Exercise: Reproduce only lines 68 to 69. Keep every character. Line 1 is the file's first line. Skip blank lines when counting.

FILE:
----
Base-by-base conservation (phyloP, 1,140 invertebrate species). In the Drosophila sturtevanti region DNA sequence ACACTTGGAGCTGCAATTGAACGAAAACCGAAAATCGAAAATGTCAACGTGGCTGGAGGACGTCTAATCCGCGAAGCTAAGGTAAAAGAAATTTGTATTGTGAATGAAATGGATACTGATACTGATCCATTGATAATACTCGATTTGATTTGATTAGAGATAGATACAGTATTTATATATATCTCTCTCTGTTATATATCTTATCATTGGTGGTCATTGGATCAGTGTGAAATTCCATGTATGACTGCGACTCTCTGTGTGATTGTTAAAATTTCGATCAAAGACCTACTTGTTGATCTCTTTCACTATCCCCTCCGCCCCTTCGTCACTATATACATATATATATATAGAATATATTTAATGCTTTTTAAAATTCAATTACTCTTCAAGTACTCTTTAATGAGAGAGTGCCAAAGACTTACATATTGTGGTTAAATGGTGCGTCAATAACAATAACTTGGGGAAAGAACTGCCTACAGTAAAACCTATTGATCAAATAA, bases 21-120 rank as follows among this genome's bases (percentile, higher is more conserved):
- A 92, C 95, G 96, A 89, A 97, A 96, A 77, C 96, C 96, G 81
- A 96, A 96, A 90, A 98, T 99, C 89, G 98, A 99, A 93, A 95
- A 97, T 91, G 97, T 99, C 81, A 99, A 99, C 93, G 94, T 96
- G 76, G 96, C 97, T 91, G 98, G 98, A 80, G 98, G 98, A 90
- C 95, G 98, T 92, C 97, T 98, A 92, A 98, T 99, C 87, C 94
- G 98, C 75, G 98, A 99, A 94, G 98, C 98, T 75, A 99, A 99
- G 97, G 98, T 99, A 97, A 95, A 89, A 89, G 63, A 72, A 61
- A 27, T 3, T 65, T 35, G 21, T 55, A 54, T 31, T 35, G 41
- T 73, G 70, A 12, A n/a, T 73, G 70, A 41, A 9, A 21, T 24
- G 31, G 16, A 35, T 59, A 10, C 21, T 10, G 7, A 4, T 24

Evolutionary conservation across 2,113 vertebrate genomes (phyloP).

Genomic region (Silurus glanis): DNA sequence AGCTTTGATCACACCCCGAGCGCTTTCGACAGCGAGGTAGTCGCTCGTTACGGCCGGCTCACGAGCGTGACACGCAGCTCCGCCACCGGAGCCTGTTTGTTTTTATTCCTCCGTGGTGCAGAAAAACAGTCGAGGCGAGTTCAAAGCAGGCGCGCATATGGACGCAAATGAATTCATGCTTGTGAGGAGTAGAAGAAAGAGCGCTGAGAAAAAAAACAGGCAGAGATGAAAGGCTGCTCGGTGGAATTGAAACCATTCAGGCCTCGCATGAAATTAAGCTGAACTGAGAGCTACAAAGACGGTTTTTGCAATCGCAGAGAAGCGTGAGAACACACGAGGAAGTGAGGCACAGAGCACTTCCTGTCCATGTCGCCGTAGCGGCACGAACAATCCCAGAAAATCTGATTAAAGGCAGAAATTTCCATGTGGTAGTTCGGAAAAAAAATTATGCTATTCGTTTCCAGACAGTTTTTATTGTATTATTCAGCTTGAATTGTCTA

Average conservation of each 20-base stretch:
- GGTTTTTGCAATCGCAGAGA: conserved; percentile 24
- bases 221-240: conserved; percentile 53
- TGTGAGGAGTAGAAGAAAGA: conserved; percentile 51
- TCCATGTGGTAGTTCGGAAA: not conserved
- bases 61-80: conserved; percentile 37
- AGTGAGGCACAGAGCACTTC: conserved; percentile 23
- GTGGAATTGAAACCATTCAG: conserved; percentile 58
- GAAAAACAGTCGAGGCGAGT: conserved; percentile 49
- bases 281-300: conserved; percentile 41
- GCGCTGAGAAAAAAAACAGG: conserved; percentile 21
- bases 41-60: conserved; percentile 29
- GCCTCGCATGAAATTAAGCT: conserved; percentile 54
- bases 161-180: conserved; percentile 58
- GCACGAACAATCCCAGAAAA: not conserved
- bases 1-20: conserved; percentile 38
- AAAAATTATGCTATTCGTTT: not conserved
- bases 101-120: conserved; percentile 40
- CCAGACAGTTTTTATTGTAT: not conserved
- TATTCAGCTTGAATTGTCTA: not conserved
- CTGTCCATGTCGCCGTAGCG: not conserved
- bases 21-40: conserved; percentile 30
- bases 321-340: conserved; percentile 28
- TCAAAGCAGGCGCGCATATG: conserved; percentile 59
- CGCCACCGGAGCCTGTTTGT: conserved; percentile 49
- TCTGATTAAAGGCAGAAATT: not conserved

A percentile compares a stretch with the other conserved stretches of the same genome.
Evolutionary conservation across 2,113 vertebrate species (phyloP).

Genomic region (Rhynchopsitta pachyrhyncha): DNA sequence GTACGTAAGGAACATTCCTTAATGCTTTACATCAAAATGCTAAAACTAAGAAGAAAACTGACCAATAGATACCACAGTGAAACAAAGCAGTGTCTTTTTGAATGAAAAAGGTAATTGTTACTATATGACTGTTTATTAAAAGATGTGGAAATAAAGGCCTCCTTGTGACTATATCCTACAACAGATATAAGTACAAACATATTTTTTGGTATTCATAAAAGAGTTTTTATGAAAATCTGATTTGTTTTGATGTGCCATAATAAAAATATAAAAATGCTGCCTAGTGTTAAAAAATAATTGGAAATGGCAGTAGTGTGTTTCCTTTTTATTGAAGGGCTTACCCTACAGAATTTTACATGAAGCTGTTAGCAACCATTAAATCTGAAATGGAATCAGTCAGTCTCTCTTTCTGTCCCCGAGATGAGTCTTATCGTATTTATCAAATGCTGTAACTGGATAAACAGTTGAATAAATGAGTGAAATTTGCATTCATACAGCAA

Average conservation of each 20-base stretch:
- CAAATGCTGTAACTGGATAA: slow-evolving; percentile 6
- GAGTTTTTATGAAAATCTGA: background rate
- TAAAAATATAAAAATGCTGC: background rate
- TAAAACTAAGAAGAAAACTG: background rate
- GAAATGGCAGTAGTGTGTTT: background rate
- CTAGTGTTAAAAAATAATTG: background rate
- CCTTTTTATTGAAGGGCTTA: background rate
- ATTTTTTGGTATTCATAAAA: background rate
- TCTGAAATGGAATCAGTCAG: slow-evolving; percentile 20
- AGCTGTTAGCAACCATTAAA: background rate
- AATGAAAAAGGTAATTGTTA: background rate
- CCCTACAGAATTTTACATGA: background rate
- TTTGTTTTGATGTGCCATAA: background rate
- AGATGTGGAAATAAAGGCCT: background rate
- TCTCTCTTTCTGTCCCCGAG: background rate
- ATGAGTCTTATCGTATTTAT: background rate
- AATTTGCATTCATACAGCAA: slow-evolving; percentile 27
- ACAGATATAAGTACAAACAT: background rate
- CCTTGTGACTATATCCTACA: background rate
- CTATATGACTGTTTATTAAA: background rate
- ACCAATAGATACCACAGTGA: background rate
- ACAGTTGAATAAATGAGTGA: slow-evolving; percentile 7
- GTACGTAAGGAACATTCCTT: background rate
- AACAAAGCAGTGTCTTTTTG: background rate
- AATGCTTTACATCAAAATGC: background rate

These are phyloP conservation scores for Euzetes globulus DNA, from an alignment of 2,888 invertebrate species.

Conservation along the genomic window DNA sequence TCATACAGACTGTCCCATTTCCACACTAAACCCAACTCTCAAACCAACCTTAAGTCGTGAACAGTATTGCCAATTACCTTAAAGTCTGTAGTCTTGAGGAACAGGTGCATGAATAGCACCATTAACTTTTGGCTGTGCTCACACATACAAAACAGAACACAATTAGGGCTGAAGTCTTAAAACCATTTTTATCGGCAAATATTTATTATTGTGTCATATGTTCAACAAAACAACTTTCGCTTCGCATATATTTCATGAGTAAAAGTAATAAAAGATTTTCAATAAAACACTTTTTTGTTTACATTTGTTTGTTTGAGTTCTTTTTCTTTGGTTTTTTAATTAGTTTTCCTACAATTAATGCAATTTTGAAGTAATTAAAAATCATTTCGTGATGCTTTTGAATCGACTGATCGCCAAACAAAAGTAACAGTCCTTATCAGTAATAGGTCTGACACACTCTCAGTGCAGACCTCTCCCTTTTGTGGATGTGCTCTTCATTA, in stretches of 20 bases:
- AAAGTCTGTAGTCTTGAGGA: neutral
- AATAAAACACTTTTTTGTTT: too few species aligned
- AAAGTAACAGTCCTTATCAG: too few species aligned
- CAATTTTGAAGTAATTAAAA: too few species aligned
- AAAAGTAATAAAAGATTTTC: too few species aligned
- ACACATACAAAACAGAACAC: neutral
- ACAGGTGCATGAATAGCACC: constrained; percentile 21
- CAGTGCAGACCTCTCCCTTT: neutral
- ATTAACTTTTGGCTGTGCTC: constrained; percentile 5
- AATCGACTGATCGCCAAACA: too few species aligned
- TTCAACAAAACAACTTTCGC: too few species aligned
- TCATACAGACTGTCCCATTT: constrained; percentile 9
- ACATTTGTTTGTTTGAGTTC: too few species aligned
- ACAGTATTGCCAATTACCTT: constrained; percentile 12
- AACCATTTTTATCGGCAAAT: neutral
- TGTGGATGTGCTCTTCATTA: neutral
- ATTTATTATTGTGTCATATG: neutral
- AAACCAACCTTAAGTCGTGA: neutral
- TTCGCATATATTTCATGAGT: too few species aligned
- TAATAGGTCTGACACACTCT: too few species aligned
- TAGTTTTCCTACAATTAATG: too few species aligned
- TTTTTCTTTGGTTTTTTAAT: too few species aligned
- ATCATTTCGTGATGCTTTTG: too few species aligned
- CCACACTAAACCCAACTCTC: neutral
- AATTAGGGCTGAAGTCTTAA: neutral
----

- AATGCTTTACATCAAAATGC: background rate

These are phyloP conservation scores for Euzetes globulus DNA, from an alignment of 2,888 invertebrate species.